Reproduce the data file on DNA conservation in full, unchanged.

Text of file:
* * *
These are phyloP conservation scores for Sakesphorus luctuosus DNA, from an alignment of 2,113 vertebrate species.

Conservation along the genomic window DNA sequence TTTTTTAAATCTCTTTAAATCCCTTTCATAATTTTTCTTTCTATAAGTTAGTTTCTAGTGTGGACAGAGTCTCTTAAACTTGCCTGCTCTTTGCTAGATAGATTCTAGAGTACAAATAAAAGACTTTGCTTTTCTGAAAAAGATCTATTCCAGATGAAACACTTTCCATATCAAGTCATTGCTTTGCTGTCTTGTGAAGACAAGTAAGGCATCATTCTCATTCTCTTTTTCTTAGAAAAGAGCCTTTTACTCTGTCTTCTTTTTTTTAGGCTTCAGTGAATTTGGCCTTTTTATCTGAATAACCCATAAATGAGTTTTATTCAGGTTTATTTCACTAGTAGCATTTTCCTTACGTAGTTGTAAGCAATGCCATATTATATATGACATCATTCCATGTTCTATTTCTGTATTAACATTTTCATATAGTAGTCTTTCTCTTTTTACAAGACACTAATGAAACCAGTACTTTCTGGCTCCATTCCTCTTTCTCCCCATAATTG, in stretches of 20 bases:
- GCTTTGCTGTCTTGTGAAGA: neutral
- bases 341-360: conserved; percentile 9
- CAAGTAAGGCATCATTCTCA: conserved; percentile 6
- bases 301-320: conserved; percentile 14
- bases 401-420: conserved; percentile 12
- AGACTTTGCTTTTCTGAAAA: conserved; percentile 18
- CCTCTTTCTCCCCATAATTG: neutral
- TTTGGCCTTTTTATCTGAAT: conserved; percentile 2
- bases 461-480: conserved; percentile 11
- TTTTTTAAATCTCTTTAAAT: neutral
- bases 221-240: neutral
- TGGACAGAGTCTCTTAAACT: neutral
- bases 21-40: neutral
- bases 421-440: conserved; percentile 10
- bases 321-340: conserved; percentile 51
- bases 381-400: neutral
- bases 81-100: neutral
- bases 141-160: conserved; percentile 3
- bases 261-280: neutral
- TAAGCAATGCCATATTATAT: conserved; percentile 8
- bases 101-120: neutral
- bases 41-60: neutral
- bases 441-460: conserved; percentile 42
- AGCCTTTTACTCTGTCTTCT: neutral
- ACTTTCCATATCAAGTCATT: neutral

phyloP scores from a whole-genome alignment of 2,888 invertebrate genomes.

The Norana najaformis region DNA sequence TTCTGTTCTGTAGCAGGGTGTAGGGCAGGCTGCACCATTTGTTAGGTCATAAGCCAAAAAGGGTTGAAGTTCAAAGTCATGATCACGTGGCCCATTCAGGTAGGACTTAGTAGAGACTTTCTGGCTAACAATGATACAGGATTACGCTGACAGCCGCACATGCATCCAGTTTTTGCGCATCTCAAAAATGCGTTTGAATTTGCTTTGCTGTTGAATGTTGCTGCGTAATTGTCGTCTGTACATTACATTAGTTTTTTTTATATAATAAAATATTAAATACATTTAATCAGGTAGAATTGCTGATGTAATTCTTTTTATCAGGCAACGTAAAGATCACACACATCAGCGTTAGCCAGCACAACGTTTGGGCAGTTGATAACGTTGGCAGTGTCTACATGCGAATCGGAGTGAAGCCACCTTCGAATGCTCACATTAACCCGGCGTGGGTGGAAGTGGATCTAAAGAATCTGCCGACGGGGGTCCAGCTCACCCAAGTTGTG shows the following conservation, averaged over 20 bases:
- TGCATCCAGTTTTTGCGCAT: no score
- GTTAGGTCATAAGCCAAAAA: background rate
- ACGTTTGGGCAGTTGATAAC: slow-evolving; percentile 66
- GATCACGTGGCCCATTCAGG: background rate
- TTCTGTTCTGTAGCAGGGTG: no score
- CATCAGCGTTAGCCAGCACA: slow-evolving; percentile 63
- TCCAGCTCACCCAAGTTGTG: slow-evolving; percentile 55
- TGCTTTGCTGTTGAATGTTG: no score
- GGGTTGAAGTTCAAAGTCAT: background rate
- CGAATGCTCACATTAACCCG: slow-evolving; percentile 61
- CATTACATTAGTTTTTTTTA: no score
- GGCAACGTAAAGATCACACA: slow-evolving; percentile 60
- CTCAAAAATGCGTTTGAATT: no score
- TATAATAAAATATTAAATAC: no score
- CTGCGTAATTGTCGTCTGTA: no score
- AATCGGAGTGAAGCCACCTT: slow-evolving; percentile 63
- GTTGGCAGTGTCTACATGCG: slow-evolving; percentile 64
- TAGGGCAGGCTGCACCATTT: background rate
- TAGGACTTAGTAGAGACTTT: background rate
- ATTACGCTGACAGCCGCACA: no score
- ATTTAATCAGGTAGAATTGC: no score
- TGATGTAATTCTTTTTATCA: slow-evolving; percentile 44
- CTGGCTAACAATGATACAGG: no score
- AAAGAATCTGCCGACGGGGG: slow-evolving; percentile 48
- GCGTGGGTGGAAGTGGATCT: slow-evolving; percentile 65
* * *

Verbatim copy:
These are phyloP conservation scores for Sakesphorus luctuosus DNA, from an alignment of 2,113 vertebrate species.

Conservation along the genomic window DNA sequence TTTTTTAAATCTCTTTAAATCCCTTTCATAATTTTTCTTTCTATAAGTTAGTTTCTAGTGTGGACAGAGTCTCTTAAACTTGCCTGCTCTTTGCTAGATAGATTCTAGAGTACAAATAAAAGACTTTGCTTTTCTGAAAAAGATCTATTCCAGATGAAACACTTTCCATATCAAGTCATTGCTTTGCTGTCTTGTGAAGACAAGTAAGGCATCATTCTCATTCTCTTTTTCTTAGAAAAGAGCCTTTTACTCTGTCTTCTTTTTTTTAGGCTTCAGTGAATTTGGCCTTTTTATCTGAATAACCCATAAATGAGTTTTATTCAGGTTTATTTCACTAGTAGCATTTTCCTTACGTAGTTGTAAGCAATGCCATATTATATATGACATCATTCCATGTTCTATTTCTGTATTAACATTTTCATATAGTAGTCTTTCTCTTTTTACAAGACACTAATGAAACCAGTACTTTCTGGCTCCATTCCTCTTTCTCCCCATAATTG, in stretches of 20 bases:
- GCTTTGCTGTCTTGTGAAGA: neutral
- bases 341-360: conserved; percentile 9
- CAAGTAAGGCATCATTCTCA: conserved; percentile 6
- bases 301-320: conserved; percentile 14
- bases 401-420: conserved; percentile 12
- AGACTTTGCTTTTCTGAAAA: conserved; percentile 18
- CCTCTTTCTCCCCATAATTG: neutral
- TTTGGCCTTTTTATCTGAAT: conserved; percentile 2
- bases 461-480: conserved; percentile 11
- TTTTTTAAATCTCTTTAAAT: neutral
- bases 221-240: neutral
- TGGACAGAGTCTCTTAAACT: neutral
- bases 21-40: neutral
- bases 421-440: conserved; percentile 10
- bases 321-340: conserved; percentile 51
- bases 381-400: neutral
- bases 81-100: neutral
- bases 141-160: conserved; percentile 3
- bases 261-280: neutral
- TAAGCAATGCCATATTATAT: conserved; percentile 8
- bases 101-120: neutral
- bases 41-60: neutral
- bases 441-460: conserved; percentile 42
- AGCCTTTTACTCTGTCTTCT: neutral
- ACTTTCCATATCAAGTCATT: neutral

phyloP scores from a whole-genome alignment of 2,888 invertebrate genomes.

The Norana najaformis region DNA sequence TTCTGTTCTGTAGCAGGGTGTAGGGCAGGCTGCACCATTTGTTAGGTCATAAGCCAAAAAGGGTTGAAGTTCAAAGTCATGATCACGTGGCCCATTCAGGTAGGACTTAGTAGAGACTTTCTGGCTAACAATGATACAGGATTACGCTGACAGCCGCACATGCATCCAGTTTTTGCGCATCTCAAAAATGCGTTTGAATTTGCTTTGCTGTTGAATGTTGCTGCGTAATTGTCGTCTGTACATTACATTAGTTTTTTTTATATAATAAAATATTAAATACATTTAATCAGGTAGAATTGCTGATGTAATTCTTTTTATCAGGCAACGTAAAGATCACACACATCAGCGTTAGCCAGCACAACGTTTGGGCAGTTGATAACGTTGGCAGTGTCTACATGCGAATCGGAGTGAAGCCACCTTCGAATGCTCACATTAACCCGGCGTGGGTGGAAGTGGATCTAAAGAATCTGCCGACGGGGGTCCAGCTCACCCAAGTTGTG shows the following conservation, averaged over 20 bases:
- TGCATCCAGTTTTTGCGCAT: no score
- GTTAGGTCATAAGCCAAAAA: background rate
- ACGTTTGGGCAGTTGATAAC: slow-evolving; percentile 66
- GATCACGTGGCCCATTCAGG: background rate
- TTCTGTTCTGTAGCAGGGTG: no score
- CATCAGCGTTAGCCAGCACA: slow-evolving; percentile 63
- TCCAGCTCACCCAAGTTGTG: slow-evolving; percentile 55
- TGCTTTGCTGTTGAATGTTG: no score
- GGGTTGAAGTTCAAAGTCAT: background rate
- CGAATGCTCACATTAACCCG: slow-evolving; percentile 61
- CATTACATTAGTTTTTTTTA: no score
- GGCAACGTAAAGATCACACA: slow-evolving; percentile 60
- CTCAAAAATGCGTTTGAATT: no score
- TATAATAAAATATTAAATAC: no score
- CTGCGTAATTGTCGTCTGTA: no score
- AATCGGAGTGAAGCCACCTT: slow-evolving; percentile 63
- GTTGGCAGTGTCTACATGCG: slow-evolving; percentile 64
- TAGGGCAGGCTGCACCATTT: background rate
- TAGGACTTAGTAGAGACTTT: background rate
- ATTACGCTGACAGCCGCACA: no score
- ATTTAATCAGGTAGAATTGC: no score
- TGATGTAATTCTTTTTATCA: slow-evolving; percentile 44
- CTGGCTAACAATGATACAGG: no score
- AAAGAATCTGCCGACGGGGG: slow-evolving; percentile 48
- GCGTGGGTGGAAGTGGATCT: slow-evolving; percentile 65